The Financial Conduct Authority is asking anyone who was scammed by African Land or Capital Carbon Credits to complete a questionnaire and send documents to the FCA by 31 March 2019.
A company called Koenig Rowe Campbell Alliance is cold calling people in several countries, claiming to be a wealth advisory firm established in 1978. KRC Alliance takes clients’ money and claims to invest it. The investment will need to be increased, for whatever made up reason, to reach a certain number of shares. Then, in order to receive a payout, clients have to pay a security bond. Then another. Then another.
Yesterday, the World Bank’s private sector arm, the International Financial Corporation launched a US$152 million bond aimed at supporting REDD and carbon trading. The deal demonstrates just about everything that’s wrong with REDD.
On 12 July 2016, an application was commenced in Australia for the winding up of Conservation Central Network. A court hearing took place in the Federal Court in New South Wales on 12 August 2016, and on 22 August 2016 a court order to wind up the company and appoint a liquidator was issued.
A company called London Carbon Neutral Ltd and eight linked companies have been shut down in the High Court in London. The companies were shut down after “high pressure and intimidating sales people had targeted the elderly and vulnerable” to sell them carbon credits as investments.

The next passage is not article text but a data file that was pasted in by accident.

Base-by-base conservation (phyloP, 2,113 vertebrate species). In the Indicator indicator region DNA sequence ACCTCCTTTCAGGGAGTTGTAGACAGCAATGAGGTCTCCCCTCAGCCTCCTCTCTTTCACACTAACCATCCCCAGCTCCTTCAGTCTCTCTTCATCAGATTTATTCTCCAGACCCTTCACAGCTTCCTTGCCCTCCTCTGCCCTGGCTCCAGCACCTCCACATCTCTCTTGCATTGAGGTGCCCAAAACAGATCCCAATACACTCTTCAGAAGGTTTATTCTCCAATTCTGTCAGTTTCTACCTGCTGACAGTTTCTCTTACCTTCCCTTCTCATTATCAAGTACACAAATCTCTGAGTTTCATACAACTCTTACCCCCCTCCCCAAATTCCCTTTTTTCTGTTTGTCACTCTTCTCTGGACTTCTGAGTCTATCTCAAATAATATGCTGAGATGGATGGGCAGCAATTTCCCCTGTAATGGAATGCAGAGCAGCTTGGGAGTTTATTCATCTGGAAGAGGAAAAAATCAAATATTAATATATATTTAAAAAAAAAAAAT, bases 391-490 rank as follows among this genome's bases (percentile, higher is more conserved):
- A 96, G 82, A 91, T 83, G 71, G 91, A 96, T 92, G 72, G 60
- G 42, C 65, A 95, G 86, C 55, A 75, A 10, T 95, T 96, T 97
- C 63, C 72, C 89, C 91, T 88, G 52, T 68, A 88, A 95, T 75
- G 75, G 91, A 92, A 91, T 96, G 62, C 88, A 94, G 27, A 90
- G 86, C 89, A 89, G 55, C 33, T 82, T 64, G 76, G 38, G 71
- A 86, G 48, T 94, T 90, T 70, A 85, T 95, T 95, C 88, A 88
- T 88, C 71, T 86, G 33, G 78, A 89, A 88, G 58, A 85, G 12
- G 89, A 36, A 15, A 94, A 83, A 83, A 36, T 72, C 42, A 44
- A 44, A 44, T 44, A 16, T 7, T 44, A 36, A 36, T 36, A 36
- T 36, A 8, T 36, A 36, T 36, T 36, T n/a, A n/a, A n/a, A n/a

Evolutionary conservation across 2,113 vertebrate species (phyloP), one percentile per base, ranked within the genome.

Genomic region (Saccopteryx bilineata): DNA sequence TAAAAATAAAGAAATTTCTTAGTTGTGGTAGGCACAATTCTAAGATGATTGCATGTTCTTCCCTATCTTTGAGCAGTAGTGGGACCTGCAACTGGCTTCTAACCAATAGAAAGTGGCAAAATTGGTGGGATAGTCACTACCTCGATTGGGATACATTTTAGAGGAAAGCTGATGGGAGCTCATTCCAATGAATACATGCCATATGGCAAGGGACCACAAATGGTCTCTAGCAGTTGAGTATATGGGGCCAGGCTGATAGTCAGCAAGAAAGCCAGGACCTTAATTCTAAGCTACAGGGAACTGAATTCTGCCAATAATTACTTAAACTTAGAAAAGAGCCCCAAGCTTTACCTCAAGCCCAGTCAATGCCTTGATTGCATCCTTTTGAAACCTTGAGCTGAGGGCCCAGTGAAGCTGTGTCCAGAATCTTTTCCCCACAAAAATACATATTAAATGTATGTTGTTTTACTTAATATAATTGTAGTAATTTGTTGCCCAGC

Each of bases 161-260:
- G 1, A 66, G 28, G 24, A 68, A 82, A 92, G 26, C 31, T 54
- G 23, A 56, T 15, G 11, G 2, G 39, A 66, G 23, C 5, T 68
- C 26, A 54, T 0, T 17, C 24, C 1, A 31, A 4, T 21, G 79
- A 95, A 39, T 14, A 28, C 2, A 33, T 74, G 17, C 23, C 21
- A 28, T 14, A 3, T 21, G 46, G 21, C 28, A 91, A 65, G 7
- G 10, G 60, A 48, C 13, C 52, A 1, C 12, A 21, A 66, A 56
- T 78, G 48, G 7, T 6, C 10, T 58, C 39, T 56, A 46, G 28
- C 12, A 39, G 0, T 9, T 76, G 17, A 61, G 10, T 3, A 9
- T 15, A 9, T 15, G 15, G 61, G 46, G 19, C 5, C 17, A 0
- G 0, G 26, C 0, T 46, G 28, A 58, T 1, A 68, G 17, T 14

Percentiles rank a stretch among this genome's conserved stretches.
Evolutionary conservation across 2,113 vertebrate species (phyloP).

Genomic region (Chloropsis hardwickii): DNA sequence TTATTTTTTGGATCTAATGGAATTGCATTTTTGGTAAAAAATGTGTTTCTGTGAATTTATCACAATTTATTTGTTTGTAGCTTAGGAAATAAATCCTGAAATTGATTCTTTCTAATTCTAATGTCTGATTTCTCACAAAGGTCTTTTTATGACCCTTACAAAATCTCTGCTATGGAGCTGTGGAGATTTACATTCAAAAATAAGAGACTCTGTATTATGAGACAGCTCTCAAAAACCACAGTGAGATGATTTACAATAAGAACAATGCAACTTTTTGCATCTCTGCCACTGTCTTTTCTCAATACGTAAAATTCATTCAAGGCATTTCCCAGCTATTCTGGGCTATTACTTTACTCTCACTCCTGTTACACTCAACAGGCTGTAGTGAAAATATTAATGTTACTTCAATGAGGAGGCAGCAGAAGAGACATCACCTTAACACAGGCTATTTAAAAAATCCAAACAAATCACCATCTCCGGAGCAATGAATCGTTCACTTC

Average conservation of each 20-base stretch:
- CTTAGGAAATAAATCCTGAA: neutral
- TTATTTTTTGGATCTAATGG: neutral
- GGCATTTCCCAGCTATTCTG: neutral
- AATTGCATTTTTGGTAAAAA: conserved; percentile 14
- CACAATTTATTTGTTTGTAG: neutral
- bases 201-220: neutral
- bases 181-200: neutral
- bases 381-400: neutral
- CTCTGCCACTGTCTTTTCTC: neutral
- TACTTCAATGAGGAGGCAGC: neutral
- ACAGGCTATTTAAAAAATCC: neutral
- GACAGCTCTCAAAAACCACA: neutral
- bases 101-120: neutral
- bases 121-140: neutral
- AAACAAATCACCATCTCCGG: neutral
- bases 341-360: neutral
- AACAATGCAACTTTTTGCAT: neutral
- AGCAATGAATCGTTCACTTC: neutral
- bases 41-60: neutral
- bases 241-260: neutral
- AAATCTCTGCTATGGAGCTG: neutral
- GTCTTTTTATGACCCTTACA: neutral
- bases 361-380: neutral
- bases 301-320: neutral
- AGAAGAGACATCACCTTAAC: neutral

The Court of Appeal has upheld a February 2014 High Court ruling in which the Financial Conduct Authority won their case against Capital Alternatives and other firms. The FCA accused the firms of “promoting and/or operating collective investment schemes (CISs) in the UK illegally and without our authorisation”.
“It was the generally accepted way for brokerage firms under regulatory heat to stay one step ahead — essentially, closing down and reopening under a different name, thereby starting the process of making money and fighting the regulators all over again. It was like stepping on a cockroach and squashing it, only to find ten new ones scurrying in all directions.”
In December 2014, three men were sentenced in Southwark Crown Court in the UK to a total of 28 years for their involvement in a £23 million biofuel investment fraud. While handing down the sentence, judge Martin Beddoe described the fraud as a “thickening quagmire of dishonesty”.
Investigative journalist Antonio Papaleo has produced a short film exposing Conservation Central Network’s “Social Network Marketing” scheme. The film was funded by some of the people who fell for CCN’s claim that the company was offering a way to save forests and make money.
Sovereign Green Global is, according to its website, running a REDD+ conservation project, “located primarily in the Milne bay province of Papua New Guinea”. The project covers “approximately 125,000 hectares of rainforest”. But details of the project are scant and the information that is available rings plenty alarm bells.
By the end of 2010, a small company in Australia called Shift2Neutral claimed to have set up REDD-type deals in Malaysia, the Philippines, Indonesia, the Solomon Islands, the Democratic Republic of Congo and Brazil.